The Skin

Skin, is the body’s largest organ. It’s main job is to protect your body against the stresses of the environment and to control the body’s temperature. Skin is in fact the only organ that comes into direct contact with the outside world.

The skin is made up of 3 main layers. Epidermis, dermis and subcutaneous layer

Consists of 3 parts. Stratum corneum (horny layer), Keratinocytes (squamous cells)
and the basal layer.

Stratum corneum (horny layer)
Is the uppermost layer of skin and prevents the entry of most foreign substances from entering the body. This also protects the loss of fluid from the body. The outer layer is constantly being shed.

Keratinocytes (squamous cells)
Contains keratinocytes, (living cells). These are fed to the horny layer when they are mature. These contain the protein keratin, which is a substance that adds strength to the outermost layer of the skin. (this is where a form of skin cancer begins - squamous cell carcinoma )

Basal layer
The deepest layer of the epidermis, is in direct contact with the dermis and contains basal cells. Basal cells continually divide forming new keratinocytes which are then fed towards the outer layers. (basal cell carcinoma, another form of skin cancer begins here)

The basal layer also contains another type of cell called ‘melanocytes’. These cells produce melanin, which is a pigment that is the source of tanning. People of all races contain approximately the same number of melanocytes, however, people of different races will produce different levels of melanin.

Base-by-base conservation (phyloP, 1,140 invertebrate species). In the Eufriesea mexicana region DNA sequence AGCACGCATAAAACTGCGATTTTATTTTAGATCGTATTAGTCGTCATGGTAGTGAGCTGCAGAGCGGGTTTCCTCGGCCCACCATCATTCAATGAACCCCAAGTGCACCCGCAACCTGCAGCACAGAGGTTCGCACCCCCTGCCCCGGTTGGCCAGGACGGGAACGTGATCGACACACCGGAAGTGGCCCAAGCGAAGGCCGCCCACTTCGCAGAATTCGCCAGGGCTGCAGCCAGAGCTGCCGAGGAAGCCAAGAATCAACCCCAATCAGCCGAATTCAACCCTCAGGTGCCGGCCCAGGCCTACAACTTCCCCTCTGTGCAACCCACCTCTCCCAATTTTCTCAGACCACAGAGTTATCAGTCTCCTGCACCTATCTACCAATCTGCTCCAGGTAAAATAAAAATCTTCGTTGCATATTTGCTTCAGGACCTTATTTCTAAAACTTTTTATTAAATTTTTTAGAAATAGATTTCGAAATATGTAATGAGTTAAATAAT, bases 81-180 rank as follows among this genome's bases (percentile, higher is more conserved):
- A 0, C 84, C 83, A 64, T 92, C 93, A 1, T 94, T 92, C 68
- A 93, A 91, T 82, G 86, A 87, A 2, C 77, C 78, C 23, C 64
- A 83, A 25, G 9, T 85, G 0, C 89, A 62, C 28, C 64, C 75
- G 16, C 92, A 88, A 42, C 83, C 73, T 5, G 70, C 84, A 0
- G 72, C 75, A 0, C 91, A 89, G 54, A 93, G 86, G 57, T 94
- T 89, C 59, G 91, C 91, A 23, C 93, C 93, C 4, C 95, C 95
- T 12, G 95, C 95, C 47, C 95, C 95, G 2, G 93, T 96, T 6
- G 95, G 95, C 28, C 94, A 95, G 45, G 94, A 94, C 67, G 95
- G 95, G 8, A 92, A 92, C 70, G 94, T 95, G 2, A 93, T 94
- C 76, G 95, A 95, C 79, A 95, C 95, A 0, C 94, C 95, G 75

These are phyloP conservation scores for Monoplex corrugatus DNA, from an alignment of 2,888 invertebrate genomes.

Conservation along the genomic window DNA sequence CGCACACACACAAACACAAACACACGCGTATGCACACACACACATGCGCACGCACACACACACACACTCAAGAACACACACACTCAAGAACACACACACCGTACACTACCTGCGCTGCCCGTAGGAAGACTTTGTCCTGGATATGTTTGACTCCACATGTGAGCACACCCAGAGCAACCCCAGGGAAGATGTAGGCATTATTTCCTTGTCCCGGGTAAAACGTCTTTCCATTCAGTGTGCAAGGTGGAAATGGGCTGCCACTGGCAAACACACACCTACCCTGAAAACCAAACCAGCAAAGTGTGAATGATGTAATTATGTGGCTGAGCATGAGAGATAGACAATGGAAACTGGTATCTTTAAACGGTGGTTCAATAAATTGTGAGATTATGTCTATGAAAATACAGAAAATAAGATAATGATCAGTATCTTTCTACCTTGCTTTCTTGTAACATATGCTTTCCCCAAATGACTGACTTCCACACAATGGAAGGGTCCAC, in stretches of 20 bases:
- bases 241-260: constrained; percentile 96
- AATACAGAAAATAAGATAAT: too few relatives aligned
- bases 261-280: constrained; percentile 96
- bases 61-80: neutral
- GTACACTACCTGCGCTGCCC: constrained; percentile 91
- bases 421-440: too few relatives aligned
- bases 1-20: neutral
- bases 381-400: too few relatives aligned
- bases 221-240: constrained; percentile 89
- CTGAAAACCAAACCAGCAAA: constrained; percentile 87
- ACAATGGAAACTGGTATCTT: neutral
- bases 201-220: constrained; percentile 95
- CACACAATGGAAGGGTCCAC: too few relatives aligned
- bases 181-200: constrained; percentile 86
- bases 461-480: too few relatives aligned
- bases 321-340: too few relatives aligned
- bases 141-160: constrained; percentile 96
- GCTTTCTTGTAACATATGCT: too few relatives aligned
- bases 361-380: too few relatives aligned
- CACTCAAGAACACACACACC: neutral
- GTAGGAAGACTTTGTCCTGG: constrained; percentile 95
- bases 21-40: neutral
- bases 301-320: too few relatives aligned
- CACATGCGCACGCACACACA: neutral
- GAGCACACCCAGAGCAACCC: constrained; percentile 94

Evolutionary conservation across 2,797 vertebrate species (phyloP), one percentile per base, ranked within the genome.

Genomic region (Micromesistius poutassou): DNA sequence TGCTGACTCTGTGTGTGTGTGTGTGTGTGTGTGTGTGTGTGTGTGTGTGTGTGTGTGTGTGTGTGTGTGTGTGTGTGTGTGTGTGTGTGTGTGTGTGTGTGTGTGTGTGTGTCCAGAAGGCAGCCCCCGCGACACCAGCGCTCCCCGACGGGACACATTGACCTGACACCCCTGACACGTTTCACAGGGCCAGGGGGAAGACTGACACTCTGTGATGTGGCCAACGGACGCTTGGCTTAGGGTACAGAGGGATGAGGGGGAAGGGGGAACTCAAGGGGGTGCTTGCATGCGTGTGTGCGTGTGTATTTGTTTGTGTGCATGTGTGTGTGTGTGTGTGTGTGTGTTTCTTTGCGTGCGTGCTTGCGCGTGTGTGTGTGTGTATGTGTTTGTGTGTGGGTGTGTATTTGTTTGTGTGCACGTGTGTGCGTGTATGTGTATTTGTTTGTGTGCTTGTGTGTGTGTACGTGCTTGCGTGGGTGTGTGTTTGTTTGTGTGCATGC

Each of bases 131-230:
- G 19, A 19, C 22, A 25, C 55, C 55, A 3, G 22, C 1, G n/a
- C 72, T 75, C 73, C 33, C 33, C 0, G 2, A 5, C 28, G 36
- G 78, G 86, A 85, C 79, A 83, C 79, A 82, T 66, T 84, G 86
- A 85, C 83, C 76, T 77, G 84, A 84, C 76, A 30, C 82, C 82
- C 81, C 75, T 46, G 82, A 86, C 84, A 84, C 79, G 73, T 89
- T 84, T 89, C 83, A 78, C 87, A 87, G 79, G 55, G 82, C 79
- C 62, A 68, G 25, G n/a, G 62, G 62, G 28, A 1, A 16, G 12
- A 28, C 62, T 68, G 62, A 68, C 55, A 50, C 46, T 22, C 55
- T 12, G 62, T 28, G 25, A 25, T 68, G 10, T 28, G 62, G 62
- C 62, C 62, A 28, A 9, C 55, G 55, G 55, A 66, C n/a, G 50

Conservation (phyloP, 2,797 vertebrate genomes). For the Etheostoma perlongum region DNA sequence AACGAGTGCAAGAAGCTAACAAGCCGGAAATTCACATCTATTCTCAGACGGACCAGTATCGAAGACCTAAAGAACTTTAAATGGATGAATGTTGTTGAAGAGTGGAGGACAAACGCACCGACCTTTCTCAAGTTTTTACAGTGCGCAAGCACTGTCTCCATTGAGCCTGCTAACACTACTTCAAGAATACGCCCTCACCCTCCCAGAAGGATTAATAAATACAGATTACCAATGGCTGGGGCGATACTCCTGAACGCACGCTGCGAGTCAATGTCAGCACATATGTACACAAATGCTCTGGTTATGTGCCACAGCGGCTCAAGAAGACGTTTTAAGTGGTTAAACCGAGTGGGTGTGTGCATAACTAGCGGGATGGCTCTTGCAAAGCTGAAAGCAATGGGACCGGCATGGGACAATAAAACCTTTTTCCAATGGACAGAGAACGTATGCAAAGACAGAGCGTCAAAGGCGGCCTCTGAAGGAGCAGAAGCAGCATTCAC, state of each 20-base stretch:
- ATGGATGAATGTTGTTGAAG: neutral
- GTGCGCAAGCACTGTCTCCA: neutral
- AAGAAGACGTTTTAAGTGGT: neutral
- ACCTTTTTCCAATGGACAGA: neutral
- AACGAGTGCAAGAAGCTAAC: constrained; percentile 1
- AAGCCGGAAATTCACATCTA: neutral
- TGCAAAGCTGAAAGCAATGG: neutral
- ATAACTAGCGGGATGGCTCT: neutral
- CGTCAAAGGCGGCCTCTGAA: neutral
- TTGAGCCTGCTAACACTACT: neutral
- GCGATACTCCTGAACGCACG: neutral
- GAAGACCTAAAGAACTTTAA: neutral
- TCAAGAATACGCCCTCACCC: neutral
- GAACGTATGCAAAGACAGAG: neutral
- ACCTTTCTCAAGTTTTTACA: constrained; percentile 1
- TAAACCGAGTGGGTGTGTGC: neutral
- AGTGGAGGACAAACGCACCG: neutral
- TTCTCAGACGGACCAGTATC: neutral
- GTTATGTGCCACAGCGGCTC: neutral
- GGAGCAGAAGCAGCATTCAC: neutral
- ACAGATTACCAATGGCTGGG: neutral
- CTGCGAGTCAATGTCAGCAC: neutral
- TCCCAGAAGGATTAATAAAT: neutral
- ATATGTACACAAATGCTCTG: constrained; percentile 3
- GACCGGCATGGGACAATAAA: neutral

The most dangerous form of skin cancer – melanona – begins here.

The dermis contains hair follicles, sweat glands and nerve endings that allow you to sense the world. Pain and touch receptors act as a warning that something may be damaging your skin. The dermis is held together by the proteins collagen and elastin. Collagen accounts for upto 75% of the weight of the dermis and is responsible for the elasticity of the skin. The dermis also helps to control the body’s temperature.

Subcutaneous Layer
This is the deepest layer of the skin. The subcutis contains a network of collagen and fat cells that act as a ‘shock absorber’ to help protect the body from injury. They also help to conserve the body’s heat. Blood vessels branch infinitely from the subcutis into the dermis, unlike the epidermis which has no direct blood supply.

Skin types – for exposure to ultraviolet light
(developed by Dr. Thomas Fitzpatrick – Harvard Medical School)

Fitzpatrick Prototype

Skin type I : Never tans, always burns (extremely fair skin, blond hair, blue/green eyes)
Skin type II : Occasionally tans, usually burns (fair skin, sandy to brown hair, green/brown eyes)
Skin type III : Often tans, sometimes burns (medium skin, brown hair, brown eyes)
Skin type IV : Always tans, never burns (olive skin, brown/black hair, dark brown/black eyes)
Skin type V : Never burns, (dark brown skin, black hair, black eyes)
Skin type VI : Never burns, (black skin, black hair, black eyes)